APIs for financial inclusion – Reflections from Karandaaz Pakistan

October 12, 2017 | Mobile Money | Global | Middle East and North Africa | Pakistan | Guest Blogger

This is a guest blog and the views expressed do not necessarily reflect those of the GSMA. A version of this blog was published on Karandaaz Pakistan’s website on Thursday, 5 October.

Financial service providers around the globe are offering different products and services on digital channels using Unstructured Supplementary Service Data (USSD), SMS based and smartphone applications. These services have allowed enhanced interconnectivity and user-friendliness, enabling greater usage. However, as organisations endeavour to provide increased instruments to their customers to enhance usage, connectivity between organisations is pivotal. This connectivity, allowing users to utilise several functions, is actualized through Application Programming Interfaces (APIs). Hence, APIs have become imperative for organisations to provide more efficient services to their respective customers. APIs help developers to innovate and create new products, improve existing services, and resultantly provide users with the adept channels to interact with their business.

An apt example of an API is the ability of the user to pay utility bills, through telecom operators in Pakistan. This in-built mechanism, whilst taking into account each organisation’s costs and revenues, has allowed customers of either organisation to pay their bills from various locations throughout the country, resulting in greater convenience for the customer, increased volumes of bill payment collection for the utility company, and revenues for the telecom operator. With the growing amount of data – especially for companies in the financial services industry, APIs can help organisations analyse this information for improved customer service. They can offer new functionalities such as transactions monitoring and reporting, integration of multiple systems of different institutions, and data encryption that streamlines operations and can contribute to the profitability of the business.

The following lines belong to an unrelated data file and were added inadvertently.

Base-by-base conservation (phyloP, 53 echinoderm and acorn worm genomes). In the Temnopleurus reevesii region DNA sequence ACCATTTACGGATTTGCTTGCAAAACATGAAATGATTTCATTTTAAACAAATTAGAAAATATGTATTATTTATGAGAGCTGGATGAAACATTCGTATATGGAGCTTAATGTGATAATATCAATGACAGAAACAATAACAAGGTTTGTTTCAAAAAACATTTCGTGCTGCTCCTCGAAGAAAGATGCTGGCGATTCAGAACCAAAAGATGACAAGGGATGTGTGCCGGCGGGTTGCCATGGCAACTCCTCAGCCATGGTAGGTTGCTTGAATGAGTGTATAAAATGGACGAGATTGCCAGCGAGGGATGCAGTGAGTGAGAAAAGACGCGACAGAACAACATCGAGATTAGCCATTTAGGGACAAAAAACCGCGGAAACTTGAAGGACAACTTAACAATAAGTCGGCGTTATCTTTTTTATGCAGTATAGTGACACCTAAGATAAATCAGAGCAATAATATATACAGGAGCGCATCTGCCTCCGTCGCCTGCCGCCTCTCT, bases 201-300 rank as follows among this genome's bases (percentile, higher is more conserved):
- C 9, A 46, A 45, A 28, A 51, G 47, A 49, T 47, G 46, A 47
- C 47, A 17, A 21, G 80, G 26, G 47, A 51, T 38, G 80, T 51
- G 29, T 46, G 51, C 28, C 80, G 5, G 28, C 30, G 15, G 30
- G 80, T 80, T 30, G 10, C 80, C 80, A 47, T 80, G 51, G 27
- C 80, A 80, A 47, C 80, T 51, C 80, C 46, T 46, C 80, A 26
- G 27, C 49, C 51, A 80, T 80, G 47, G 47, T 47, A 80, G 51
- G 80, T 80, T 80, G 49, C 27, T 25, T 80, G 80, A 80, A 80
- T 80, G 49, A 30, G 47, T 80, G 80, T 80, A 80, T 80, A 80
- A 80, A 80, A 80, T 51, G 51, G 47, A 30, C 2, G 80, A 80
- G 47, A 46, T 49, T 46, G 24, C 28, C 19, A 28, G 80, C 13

API development in Pakistan

Financial service providers in Pakistan are currently at an early stage of API based integrations. A majority of the providers have established one to one connection between financial service providers and their respective partners for the provision of different financial services such as bill collection, salary disbursement and pension payments etc. However, keeping in view the target of 50 percent financially included by 2020, as per the National Financial Inclusion Strategy 2015, more innovative services and solutions need to be developed within the financial services industry in Pakistan. API development and API based integration in the financial service industry can help the providers to open their existing systems to connect and interact with other partners’ systems to create a well-articulated ecosystem for the digital delivery of products and services.

In Pakistan there are number of use cases related to government receipts and payments which are currently unexplored by the digital service providers. There is considerable potential in digitizing Government to Person (G2P) and Person to Government (P2G) transfers that can help in expanding access to finance to the unserved and underserved segments of the population. APIs can be developed for such payments services which can be opened up for integration for all service providers in the ecosystem. Such initiatives will allow financial service providers to provide efficient, transparent, economical and convenient digital services to the end users.

To avail the chance of innovating in the financial services using APIs, the GSMA in collaboration with Karandaaz Pakistan and the two biggest branchless banking players in the country hosted a Mobile Money Hackathon in Karachi, Pakistan on Saturday, 7 and Sunday, 8 of October 2017. The objective of the hackathon was to encourage start-ups and software coders who are enthusiastic to leverage on APIs of the mobile money operators to come up with different financial products and services. It brought a unique opportunity to mobile money operators to find good software development arms of their business and was an excellent opportunity for start-ups to partner with banks as their FinTech partners.

 

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